The Peak Oil Crisis: Cars, Trucks & Buses
October 23, 2013
It is time to take a break from the gloom and doom in Washington and the Middle East and look at for some better news about the future of energy. Every day I look at a web site run by the folks over at Green Car Congress. Now the Congress’ primary interest is following developments in “sustainable mobility” which means motor vehicles that burn less fuel and have lower emissions. To this end, they collect and post dozens of stories each week concerning advances in automotive and motor fuel technology. Their archives contain more than 100 categories of developments ranging from Batteries and Energy Storage to Synthetic Biology.
From a peak oil perspective the information collected by the Green Car Congress is of considerable interest for it records the progress that the world’s automotive and vehicle fuel industries are making towards reduced consumption of fossil fuels.
It should be obvious to all that somewhere in the next 10-20 years, fossil fuels for motor vehicles are going to become too expensive or scarce to be used as they have in the last 50 years. The path we have been on is simply not sustainable and anyone who believes their grandchildren are going to be pumping 20 or 30 gallons into an SUV’s gas tank 20 years from now is mistaken.
The most obvious way to keeping highly motorized societies such as the U.S. functioning is to reduce consumption of fossil motor fuels many fold by either switching to vehicles that do not consume fossil fuels or use them in much, much smaller quantities than we are doing today.
Prototypes of cars which get in excess of 200 miles per gallon have already been demonstrated, and great progress is being made in the development of electric cars, trucks, and buses.
In perusing the thousands of stories that have been posted by the Green Car Congress in the last year or so, it would seem that the first step towards sustainable motor vehicles is “lightweighting” – a term that seems to be of common use in the industry these days. There are many ways to reduce a vehicle’s weight most commonly by the substitution of aluminum, carbon composites, magnesium, exotic steels, and plastics for the traditional materials. The trick of course is to keep costs under control and to be sure that one does not emit more carbon in building a light-weight vehicle than is saved during its operational lifetime.
In a recent speech, the CEO of General Motors noted that his firm will reduce the average weight of its vehicles by about 15 percent in the next few years through aggressively using advanced materials wherever practicable.
Efforts to produce more efficient gasoline and diesel engines are going on everywhere. Hardly a week goes by without some major manufacturer announcing a new line of engines or transmissions or some other part of the drive train that are more efficient than those in use today. Again GM notes that its newest line of V8s can produce so much torque when running on four cylinders that they have better fuel economy than smaller engines. Yet, the torque of a large V8 is still available for acceleration, hauling and towing.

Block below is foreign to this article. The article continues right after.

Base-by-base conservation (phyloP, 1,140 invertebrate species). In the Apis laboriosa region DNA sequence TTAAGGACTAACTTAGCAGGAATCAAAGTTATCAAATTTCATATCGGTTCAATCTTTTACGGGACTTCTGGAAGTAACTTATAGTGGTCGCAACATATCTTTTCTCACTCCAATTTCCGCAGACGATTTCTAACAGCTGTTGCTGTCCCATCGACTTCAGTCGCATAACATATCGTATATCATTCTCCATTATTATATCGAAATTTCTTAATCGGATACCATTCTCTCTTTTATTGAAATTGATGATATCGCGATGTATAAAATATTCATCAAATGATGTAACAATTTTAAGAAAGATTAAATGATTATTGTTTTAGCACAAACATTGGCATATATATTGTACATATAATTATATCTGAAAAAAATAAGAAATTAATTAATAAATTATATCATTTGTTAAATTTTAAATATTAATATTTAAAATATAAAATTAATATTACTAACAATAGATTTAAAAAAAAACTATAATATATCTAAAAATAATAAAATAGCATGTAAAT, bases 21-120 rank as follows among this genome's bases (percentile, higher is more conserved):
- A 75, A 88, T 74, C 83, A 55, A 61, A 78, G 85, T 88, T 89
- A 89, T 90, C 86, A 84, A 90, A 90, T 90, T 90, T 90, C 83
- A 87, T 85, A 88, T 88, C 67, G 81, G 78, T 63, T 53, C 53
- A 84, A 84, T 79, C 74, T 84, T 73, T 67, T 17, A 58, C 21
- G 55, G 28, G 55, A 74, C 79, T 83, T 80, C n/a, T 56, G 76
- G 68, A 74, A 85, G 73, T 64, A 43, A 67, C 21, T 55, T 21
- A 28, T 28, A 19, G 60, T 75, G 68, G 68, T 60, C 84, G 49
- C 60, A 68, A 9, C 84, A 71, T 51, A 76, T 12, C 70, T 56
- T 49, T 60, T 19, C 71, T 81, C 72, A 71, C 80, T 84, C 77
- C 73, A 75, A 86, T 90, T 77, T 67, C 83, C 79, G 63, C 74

LNG power for large trucks is rapidly coming into greater use. Large trucks in the US currently consume 25 billion gallons of diesel annually which requires some 2 billion barrels of crude to produce. Gasification of the large truck fleet could lead to a major reduction in the need for diesel for as long as the natural gas supply holds out.
All indications are that electric vehicles will rapidly come into common use. The major problems have been the cost, cruising ranges that are less than what we are used to, the time it takes to recharge batteries, and for many, a place to do the recharging. During the last six months there have been dozens of announcements by companies and laboratories around the world concerning the improvement in battery and occasionally ultra-capacitor technology. Many of these speak of 4-5 fold increases in potential energy density of their new electricity storage devices. While most of these are still at the laboratory-bench stage, a few appear ready for commercial application in the next few years or at least before the end of the decade.
In August, the Department of Energy announced that it will award $36 million to spend on 22 projects aimed at accelerating the development of better energy storage systems that will speed the adoption of electric vehicles.
The era of the electric vehicle is much closer with a dozen or so models from different manufacturers likely to be on the market within the next year. These are coming from manufacturers in the U.S., Europe and the Far East. BMW, Mercedes and VW will have high quality vehicles with ranges in excess of 100 miles on the market next year. Rapid charging that will boost a battery to 80 percent of capacity or less in 20 minutes is being tested as are methods of charging a vehicle simply by stopping over a device on the ground.
Similar progress is being made for light trucks and buses. The Koreans are testing a bus that recharges its electric batteries from wires buried beneath its route as it is moving. This allows for smaller and cheaper battery packs and the ability to move the bus off its designated route.
Forecasters are starting to take notice of these developments and making what they consider bold predictions that sales of electric-powered cars might reach 400,000 vehicles ten years from now. What these forecasters universally overlook, however, is where gasoline prices will be by the end of this decade. If current trends continue, we could be looking at $10 a gallon or more gasoline by 2020. In this case the switch to electric cars might come faster than most currently think.
Originally posted at Falls Church News Press